The desire to see the wealth shared is understandable, at least in theory. Admitting larger, more diverse student bodies, Kirp maintains, would do more to increase empathy across the barriers of race and class than any on-campus programming for those currently enrolled. Strictly rationing the scarce good of elite education is less beneficial for society than expanding the supply. And the resources available to the richly endowed institutions are stunning, particularly compared to those at many public schools (see “The College Chasm,” by Charles T. Clotfelter, November-December 2017, page 50).

But some of these arguments seem wrongheaded. The nation’s very selective institutions collectively educate perhaps 5 percent of the higher-education cohort: expensively doubling their enrollment, if feasible, wouldn’t make that much of a difference. And in fact, a goodly number of them have accommodated more undergraduates: Princeton is undertaking its second 500-person expansion of the millennium, Yale grew by 800 undergraduates during the past few years, and Rice just unveiled a 20 percent enlargement. Not every school can enlarge its facilities and faculty to do that, but some well-endowed ones have deployed their resources thus.

And even granting the absurd competitiveness now afflicting admissions, the familiar critiques do not bring out a deeper truth about undergraduate education at elite, research-oriented universities. Although such institutions differ (Dartmouth and Princeton, for instance, barely register in professional-school offerings, versus, say, Columbia, Penn, Stanford, or Yale), at all of them, research is the coin of the realm. Yes, many of them have excellent, dedicated undergraduate instructors (read about the College’s investments in pedagogy for this autumn at harvardmag.com/fall-teaching-21), and give students who are so inclined access to labs and projects where exciting discoveries are being made. But even the professors who love being in class with bright-eyed undergrads were appointed because of their scholarly prowess: they are expected to allocate their energies among their research, graduate students, and the aspiring A.B.s and S.B.s. Serious undergraduates who want to learn alongside smart peers, with well-trained professors whose obligations are more heavily weighted toward teaching, can fare marvelously at dozens of liberal-arts institutions across the country.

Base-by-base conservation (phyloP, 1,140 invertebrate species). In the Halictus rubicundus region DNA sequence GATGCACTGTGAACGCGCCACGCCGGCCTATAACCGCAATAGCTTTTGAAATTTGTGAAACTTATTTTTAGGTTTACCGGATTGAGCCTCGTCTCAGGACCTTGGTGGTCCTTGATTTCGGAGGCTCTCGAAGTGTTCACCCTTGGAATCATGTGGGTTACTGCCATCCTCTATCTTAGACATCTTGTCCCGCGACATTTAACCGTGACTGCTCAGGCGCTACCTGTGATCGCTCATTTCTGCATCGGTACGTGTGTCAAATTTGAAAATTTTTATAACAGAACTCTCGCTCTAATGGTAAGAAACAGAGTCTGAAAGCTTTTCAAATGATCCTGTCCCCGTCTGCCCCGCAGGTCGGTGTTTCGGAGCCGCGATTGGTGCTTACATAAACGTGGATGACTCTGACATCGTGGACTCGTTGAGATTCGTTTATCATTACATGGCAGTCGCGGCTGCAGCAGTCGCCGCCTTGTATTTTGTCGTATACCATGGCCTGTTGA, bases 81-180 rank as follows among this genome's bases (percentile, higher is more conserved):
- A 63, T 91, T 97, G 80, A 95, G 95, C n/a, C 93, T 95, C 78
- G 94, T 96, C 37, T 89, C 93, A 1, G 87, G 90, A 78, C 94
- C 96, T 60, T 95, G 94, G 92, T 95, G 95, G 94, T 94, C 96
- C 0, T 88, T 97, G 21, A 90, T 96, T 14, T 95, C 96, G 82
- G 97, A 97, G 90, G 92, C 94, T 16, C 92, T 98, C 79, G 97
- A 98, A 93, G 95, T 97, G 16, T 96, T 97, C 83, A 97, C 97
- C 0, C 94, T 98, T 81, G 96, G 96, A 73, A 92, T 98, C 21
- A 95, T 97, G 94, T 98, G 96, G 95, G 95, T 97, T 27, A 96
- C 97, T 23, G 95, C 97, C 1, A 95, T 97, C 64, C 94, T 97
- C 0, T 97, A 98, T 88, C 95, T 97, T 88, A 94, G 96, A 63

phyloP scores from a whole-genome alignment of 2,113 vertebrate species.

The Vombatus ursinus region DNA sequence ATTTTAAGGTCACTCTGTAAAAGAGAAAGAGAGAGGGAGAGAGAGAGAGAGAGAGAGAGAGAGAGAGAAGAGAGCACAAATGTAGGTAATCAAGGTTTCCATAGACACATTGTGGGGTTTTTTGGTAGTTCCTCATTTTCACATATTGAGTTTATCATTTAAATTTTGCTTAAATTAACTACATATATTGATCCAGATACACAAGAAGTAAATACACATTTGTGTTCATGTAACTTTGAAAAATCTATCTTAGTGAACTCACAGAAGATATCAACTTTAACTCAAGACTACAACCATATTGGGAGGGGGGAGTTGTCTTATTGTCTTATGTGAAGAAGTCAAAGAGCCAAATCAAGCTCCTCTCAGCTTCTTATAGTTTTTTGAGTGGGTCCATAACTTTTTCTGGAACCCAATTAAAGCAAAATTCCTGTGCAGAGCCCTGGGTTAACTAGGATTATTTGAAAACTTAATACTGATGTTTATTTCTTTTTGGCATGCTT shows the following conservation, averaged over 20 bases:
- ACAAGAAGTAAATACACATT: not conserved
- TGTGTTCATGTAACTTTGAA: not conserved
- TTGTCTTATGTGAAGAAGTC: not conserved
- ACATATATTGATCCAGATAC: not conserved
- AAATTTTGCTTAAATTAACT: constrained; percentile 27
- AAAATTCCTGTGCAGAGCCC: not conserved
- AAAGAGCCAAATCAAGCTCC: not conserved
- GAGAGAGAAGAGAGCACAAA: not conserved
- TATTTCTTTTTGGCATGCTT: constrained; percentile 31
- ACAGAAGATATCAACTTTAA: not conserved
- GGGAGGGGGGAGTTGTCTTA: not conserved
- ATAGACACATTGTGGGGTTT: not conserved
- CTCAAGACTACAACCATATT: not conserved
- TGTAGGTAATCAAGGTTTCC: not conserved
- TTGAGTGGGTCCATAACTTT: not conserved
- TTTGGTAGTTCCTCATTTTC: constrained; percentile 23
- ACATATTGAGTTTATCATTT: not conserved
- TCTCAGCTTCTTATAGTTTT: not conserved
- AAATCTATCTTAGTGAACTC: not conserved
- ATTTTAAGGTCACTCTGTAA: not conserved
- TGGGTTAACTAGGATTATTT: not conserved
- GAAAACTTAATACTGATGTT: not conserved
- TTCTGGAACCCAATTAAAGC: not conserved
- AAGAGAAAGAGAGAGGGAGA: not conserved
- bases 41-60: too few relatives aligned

Research universities don’t like to admit this. They stress the centrality of the undergraduate experience to their institutions, which often added professional and graduate education well after they were founded.

But maintaining this myth has costs. Columnists who critique undergraduate admissions while pointing to universities’ multibillion-dollar endowments miss how much of that money supports research and professional education. Members of Congress and state legislatures often make the same mistake, and propose misguided spending rules or formulas as penalties. Some of the intensity surrounding litigation over affirmative action in college admissions might even be ascribed to the golden-ticket quality of getting into a few places, when there are many more worth considering. Perhaps worst of all, many prospective students pin their hopes on acceptance at one, or a few, institutions, when many others—private and public, highly selective and less so—might be better fits.

A dose of demythologizing might serve several constituencies very well—including the elite universities that have wrapped themselves up in this very myth for so long.

~John S. Rosenberg, Editor